NEEP602 Course Notes (Fall 1997)
Resources from Space

Solar Energy Resources-Lunar Power System

Lecture 36

Professor G. L. Kulcinski

November 24, 1997

Outline of Lecture

1) How They Work

2) Reference Design

3) Key Technology, Environmental, and Economic Issues

4) Comparisons to Other Power Sources

In contrast to the orbiting solar power satellites covered in lecture 35, the idea of placing the solar collectors on the Moon and then transmitting the microwave energy to the Earth (see Figure 1, courtesy of David Criswell) is relatively recent, i. e., since 1984.

Figure 1

The idea was first formally proposed by Mueller (1984) and described in more detail by Waldron and Criswell (1985). However, Dr. David Criswell has been the chief architect for last decade and he has been a prolific publisher on the subject. The reader is referred to a few of his latest papers (Criswell, 1989, 1991, 1993, 1996) which contain references to over 20 of his (and co-workers) papers in the 1985-1996 period.

The reasons for pursuing the Lunar Solar Power System (LSPS) are much the same as for the Solar Power Satellites (SPS) and are listed in Figure 2. The advantages of Lunar siting, at least in the eyes of the LSPS proponents, include the stability and predictability of the Moon, abundance of all the materials needed for a LSPS, less obtrusive positioning, and better worker safety (see Figure 2).

Figure 2

The concept proposed by Criswell has been nicely summarized by Woodcock (1989) and is described in Figure 3.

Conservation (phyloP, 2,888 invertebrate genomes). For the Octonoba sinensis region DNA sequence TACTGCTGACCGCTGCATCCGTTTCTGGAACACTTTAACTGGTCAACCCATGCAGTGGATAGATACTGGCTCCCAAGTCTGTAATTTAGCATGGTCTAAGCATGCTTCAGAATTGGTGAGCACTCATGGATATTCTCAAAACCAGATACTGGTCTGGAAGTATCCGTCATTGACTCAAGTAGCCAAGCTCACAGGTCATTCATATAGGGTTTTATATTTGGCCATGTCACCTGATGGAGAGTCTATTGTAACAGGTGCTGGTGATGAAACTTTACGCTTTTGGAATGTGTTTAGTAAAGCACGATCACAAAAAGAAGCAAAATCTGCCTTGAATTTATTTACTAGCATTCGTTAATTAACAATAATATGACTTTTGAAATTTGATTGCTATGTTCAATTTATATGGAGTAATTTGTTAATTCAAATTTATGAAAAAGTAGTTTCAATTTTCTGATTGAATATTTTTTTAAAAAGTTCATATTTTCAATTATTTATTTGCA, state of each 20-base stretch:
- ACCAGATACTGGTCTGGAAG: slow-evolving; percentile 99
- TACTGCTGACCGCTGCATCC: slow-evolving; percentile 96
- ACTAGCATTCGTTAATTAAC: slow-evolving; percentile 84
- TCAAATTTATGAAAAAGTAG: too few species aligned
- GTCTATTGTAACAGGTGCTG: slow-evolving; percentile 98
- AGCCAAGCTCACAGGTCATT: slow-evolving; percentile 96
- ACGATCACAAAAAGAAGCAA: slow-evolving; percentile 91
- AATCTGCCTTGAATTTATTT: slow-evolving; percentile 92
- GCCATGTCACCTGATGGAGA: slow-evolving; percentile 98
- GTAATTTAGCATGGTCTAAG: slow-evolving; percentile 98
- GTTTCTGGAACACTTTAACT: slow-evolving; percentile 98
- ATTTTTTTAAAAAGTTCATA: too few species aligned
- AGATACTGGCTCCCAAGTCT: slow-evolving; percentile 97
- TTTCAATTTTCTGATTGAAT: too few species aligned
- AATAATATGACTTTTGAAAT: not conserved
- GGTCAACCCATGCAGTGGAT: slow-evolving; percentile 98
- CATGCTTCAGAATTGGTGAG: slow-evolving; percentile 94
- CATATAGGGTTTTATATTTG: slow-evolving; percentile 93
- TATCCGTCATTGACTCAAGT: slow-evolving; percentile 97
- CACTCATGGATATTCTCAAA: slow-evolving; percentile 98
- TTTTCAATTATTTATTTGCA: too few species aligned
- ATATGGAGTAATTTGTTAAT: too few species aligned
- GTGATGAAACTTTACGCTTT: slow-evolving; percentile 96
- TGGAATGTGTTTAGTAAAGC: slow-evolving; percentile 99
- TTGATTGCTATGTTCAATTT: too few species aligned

Figure 3

An artists conception of the Lunar base is shown in Figure 4 provided by Criswell. Note the unit in the forefront of the picture using concentrated sunlight to melt silicon for solar cells.

Figure 4

Countering the advantages of the LSPS over the SPS are the concerns listed in Figure 5.

Figure 5

The fact that the Moon experiences a Lunar day which is approximately 14 earth days long, of course followed by a Lunar night which is also 14 earth days long, means that the solar collectors are only utilized 50% of the time. This requires that another receiving antenna be built on the opposite limb of the Moon to give constant energy to the Earth (see Figure 6).

Figure 6

Another concern has to do with the fact that, in contrast to a GEO location where the SPS is always at a constant location to the rectenna on the Earth, there needs to be multiple receiving stations on the Earth as well. Locations at 120o apart may solve this dilemma (see Figure 6).